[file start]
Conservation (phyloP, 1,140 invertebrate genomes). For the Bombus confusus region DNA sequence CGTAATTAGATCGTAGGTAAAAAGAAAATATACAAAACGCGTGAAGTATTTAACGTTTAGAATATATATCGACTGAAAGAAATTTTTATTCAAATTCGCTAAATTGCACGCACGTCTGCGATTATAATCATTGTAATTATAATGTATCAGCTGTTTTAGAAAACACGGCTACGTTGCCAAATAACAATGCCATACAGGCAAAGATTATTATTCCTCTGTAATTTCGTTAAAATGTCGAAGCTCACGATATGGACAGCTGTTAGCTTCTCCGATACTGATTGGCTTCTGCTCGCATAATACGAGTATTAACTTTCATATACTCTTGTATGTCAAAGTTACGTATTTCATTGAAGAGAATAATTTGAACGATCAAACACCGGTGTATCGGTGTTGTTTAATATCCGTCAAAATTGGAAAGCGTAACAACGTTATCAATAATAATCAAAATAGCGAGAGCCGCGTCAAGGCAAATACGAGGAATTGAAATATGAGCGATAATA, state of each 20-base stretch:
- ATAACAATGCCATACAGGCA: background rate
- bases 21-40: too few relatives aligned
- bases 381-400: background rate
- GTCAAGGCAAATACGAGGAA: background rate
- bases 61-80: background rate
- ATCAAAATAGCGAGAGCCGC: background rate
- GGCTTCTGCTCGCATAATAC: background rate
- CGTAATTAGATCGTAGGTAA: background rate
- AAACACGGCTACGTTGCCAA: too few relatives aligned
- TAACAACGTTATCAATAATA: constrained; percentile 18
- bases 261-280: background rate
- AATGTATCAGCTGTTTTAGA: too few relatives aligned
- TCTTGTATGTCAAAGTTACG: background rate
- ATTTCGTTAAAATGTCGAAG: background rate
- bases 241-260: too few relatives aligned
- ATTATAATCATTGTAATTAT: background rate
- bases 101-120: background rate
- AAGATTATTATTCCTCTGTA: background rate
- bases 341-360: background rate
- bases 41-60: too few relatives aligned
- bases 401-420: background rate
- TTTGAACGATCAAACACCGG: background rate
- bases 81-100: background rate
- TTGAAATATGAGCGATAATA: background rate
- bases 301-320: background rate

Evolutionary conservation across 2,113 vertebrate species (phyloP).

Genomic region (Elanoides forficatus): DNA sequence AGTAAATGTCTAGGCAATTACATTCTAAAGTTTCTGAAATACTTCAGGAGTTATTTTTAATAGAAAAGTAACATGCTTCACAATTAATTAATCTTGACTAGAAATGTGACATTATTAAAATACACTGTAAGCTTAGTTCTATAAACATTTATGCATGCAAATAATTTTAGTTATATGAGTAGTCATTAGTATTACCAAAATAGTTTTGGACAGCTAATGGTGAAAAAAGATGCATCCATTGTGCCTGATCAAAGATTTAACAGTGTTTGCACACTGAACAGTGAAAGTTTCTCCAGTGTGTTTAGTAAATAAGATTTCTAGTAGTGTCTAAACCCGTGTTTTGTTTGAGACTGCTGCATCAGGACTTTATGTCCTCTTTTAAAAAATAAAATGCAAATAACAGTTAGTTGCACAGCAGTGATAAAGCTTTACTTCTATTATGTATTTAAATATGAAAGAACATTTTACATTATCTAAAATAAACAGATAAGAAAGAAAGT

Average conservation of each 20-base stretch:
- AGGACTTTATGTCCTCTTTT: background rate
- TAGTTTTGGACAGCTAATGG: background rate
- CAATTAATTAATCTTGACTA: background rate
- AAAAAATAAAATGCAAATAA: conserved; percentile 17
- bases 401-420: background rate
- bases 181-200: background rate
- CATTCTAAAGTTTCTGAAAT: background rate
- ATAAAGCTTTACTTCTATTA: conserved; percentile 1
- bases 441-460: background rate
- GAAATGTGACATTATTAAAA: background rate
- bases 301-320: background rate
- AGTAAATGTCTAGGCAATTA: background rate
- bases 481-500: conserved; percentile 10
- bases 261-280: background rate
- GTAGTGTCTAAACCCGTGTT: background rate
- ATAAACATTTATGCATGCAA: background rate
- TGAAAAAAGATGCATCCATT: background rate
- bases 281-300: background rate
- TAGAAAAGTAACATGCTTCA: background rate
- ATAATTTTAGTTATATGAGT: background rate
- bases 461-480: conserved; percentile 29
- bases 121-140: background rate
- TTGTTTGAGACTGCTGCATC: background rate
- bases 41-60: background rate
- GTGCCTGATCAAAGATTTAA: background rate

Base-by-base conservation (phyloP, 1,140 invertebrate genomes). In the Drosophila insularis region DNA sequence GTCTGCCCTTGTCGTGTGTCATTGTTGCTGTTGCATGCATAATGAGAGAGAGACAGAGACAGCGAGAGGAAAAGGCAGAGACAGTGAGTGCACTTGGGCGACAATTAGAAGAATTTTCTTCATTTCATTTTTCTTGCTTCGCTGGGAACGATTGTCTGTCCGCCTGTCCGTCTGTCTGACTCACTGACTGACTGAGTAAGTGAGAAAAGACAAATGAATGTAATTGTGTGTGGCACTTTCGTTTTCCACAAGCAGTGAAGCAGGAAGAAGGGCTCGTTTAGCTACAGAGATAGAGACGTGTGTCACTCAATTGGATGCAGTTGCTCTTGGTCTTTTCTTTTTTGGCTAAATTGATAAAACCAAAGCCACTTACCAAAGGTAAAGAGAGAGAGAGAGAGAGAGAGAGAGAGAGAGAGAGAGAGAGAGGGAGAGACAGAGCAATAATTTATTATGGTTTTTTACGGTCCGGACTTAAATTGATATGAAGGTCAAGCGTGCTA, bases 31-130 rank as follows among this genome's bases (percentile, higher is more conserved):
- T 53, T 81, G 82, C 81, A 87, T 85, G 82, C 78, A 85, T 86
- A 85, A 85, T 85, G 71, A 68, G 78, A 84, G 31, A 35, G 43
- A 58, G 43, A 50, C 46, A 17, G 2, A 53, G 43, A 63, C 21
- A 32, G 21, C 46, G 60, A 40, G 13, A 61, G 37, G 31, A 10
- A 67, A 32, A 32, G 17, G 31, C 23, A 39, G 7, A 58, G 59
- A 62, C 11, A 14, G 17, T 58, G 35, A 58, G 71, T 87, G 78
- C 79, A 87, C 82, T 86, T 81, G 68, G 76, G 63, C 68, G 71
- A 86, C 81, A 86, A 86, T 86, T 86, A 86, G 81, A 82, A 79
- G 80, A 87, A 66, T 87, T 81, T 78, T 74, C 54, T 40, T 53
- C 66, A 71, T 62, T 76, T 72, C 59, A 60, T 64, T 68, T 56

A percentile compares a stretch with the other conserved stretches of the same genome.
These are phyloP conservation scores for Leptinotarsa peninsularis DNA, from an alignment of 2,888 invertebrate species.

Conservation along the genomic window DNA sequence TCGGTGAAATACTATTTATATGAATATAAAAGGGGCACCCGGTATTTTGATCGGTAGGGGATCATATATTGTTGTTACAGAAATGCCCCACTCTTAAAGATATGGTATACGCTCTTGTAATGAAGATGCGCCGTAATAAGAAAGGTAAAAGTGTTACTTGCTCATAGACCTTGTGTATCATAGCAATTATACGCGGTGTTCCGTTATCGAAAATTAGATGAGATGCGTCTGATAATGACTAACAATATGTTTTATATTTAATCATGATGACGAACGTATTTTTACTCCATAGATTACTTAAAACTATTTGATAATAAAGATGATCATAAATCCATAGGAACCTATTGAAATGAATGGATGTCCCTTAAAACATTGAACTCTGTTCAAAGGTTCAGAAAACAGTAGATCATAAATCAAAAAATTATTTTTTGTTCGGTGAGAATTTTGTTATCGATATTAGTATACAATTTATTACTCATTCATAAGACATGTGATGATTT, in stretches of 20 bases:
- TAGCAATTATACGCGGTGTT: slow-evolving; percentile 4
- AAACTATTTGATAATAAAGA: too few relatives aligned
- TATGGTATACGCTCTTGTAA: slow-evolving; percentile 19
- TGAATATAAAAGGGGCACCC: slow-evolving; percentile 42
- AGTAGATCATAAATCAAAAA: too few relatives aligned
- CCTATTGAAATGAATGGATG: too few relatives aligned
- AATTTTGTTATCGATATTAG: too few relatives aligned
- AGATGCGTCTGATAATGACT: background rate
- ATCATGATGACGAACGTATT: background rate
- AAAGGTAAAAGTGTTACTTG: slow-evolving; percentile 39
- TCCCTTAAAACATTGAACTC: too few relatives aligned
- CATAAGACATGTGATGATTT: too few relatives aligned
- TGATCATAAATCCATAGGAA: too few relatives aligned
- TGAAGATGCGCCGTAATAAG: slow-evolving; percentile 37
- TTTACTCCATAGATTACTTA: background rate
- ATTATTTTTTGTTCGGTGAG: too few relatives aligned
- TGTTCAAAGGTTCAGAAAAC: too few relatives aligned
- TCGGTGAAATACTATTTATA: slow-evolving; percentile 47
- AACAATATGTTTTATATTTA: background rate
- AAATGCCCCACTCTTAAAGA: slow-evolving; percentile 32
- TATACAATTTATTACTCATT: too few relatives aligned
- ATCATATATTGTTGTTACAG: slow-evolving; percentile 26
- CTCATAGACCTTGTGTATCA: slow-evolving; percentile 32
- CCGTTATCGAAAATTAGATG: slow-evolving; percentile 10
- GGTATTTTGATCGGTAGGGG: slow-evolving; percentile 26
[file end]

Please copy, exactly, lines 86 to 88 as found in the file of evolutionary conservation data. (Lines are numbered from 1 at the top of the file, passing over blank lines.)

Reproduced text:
- TCGGTGAAATACTATTTATA: slow-evolving; percentile 47
- AACAATATGTTTTATATTTA: background rate
- AAATGCCCCACTCTTAAAGA: slow-evolving; percentile 32